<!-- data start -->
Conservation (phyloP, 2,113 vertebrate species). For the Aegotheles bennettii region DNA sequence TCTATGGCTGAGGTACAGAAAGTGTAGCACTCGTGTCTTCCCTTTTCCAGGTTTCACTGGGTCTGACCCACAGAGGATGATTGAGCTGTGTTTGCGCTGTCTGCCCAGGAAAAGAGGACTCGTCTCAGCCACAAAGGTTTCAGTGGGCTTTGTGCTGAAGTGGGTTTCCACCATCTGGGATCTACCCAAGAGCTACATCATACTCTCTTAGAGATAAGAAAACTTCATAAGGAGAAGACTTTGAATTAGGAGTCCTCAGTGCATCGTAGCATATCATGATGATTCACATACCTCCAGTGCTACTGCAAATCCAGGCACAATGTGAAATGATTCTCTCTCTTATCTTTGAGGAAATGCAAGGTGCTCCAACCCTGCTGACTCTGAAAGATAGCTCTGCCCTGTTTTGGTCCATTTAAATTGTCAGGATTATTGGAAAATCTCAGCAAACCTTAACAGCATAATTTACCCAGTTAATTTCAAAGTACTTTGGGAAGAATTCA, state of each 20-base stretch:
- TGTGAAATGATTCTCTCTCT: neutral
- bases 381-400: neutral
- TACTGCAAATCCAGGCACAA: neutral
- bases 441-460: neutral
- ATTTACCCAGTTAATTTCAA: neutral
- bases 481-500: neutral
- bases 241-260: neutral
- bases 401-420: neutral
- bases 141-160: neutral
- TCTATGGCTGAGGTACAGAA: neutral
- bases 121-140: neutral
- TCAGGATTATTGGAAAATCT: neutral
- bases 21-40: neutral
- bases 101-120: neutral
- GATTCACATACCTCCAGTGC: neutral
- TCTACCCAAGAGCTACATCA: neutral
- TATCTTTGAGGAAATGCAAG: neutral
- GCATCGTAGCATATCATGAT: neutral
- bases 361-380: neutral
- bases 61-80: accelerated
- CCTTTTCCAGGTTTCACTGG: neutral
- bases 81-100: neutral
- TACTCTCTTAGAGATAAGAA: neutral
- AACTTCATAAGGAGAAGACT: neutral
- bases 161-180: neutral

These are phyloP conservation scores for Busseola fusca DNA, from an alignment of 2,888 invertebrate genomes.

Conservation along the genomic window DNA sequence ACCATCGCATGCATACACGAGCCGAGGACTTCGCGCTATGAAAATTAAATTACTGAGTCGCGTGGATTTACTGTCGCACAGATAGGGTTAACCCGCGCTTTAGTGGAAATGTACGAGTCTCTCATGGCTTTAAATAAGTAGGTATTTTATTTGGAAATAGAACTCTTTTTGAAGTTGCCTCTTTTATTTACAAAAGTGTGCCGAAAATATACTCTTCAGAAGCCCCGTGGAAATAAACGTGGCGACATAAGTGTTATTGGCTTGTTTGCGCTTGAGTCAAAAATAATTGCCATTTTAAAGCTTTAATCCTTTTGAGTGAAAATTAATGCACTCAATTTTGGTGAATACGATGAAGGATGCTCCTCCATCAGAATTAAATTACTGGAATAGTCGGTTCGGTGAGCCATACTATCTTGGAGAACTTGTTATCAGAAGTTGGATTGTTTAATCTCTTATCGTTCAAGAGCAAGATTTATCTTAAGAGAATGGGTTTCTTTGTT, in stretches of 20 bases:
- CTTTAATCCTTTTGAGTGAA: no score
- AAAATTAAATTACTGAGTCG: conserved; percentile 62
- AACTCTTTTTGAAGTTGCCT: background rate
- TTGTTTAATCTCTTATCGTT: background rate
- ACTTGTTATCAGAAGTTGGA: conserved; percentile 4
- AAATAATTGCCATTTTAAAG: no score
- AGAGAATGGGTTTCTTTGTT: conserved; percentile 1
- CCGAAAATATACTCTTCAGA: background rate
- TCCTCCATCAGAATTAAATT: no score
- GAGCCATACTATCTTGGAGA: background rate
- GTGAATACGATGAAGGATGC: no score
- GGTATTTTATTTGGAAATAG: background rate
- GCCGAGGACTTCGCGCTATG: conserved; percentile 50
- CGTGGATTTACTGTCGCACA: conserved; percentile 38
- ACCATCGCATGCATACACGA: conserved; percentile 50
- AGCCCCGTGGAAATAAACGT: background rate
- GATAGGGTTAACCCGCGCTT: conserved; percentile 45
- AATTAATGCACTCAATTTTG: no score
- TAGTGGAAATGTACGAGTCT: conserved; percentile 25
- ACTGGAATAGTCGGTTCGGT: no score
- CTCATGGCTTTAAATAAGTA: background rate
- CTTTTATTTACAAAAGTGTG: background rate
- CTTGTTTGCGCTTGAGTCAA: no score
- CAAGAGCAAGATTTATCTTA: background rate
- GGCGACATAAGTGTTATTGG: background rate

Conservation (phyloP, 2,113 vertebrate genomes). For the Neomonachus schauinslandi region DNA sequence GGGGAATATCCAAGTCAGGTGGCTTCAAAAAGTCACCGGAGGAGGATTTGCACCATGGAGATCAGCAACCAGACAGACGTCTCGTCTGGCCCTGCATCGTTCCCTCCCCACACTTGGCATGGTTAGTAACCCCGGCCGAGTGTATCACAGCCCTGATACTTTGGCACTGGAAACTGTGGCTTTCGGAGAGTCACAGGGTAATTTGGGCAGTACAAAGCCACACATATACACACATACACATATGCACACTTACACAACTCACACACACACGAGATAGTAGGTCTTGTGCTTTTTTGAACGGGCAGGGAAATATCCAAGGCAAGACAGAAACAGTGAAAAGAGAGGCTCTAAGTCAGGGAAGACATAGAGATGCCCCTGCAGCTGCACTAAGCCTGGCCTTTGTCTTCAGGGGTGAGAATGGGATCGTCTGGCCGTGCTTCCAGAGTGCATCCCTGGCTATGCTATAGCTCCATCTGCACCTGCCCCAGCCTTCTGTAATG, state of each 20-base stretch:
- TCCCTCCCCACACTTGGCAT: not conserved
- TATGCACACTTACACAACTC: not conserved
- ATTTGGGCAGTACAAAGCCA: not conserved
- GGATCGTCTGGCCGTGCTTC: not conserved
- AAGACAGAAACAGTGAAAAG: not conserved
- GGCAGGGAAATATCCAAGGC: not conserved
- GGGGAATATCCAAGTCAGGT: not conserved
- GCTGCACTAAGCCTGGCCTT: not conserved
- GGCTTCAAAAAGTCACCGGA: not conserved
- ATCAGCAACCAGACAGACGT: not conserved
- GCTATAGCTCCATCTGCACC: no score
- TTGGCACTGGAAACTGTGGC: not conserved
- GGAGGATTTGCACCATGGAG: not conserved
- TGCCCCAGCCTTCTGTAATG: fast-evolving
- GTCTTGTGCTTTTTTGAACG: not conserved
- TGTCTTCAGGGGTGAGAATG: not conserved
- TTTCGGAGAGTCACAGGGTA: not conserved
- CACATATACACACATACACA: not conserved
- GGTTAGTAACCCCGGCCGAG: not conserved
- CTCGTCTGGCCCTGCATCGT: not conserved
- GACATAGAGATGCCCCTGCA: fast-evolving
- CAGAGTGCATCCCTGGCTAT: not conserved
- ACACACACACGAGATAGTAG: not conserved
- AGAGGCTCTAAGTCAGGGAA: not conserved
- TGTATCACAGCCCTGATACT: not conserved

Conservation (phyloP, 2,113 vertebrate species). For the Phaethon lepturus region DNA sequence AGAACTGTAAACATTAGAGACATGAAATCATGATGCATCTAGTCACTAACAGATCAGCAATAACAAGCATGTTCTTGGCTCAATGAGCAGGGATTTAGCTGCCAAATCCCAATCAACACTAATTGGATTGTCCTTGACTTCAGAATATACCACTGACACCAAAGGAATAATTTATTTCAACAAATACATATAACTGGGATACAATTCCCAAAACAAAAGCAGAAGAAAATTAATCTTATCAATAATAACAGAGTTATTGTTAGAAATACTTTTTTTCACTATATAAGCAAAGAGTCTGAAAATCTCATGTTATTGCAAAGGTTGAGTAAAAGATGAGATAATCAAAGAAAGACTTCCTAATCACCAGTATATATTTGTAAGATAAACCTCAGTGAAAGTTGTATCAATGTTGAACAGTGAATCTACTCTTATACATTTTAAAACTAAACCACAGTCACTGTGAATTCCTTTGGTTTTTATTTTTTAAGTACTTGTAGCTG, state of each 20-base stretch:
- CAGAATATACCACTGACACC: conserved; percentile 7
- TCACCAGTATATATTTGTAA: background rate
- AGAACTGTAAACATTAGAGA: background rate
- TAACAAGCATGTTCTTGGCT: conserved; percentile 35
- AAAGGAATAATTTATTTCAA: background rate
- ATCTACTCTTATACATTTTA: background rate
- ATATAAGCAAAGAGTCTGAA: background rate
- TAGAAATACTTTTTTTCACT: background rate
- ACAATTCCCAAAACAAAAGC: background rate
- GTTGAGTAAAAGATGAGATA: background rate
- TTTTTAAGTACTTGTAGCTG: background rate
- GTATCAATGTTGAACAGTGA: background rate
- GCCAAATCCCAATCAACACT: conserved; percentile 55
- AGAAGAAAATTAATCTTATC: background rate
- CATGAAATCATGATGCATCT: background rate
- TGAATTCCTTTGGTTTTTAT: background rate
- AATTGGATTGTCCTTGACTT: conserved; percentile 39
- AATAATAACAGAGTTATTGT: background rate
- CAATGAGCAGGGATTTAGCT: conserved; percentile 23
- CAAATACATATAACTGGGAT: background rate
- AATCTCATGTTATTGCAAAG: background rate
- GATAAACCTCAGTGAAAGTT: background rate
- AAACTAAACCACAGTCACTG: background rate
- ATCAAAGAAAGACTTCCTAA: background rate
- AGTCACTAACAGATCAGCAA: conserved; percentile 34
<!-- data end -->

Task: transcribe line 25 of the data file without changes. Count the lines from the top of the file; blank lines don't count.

- AACTTCATAAGGAGAAGACT: neutral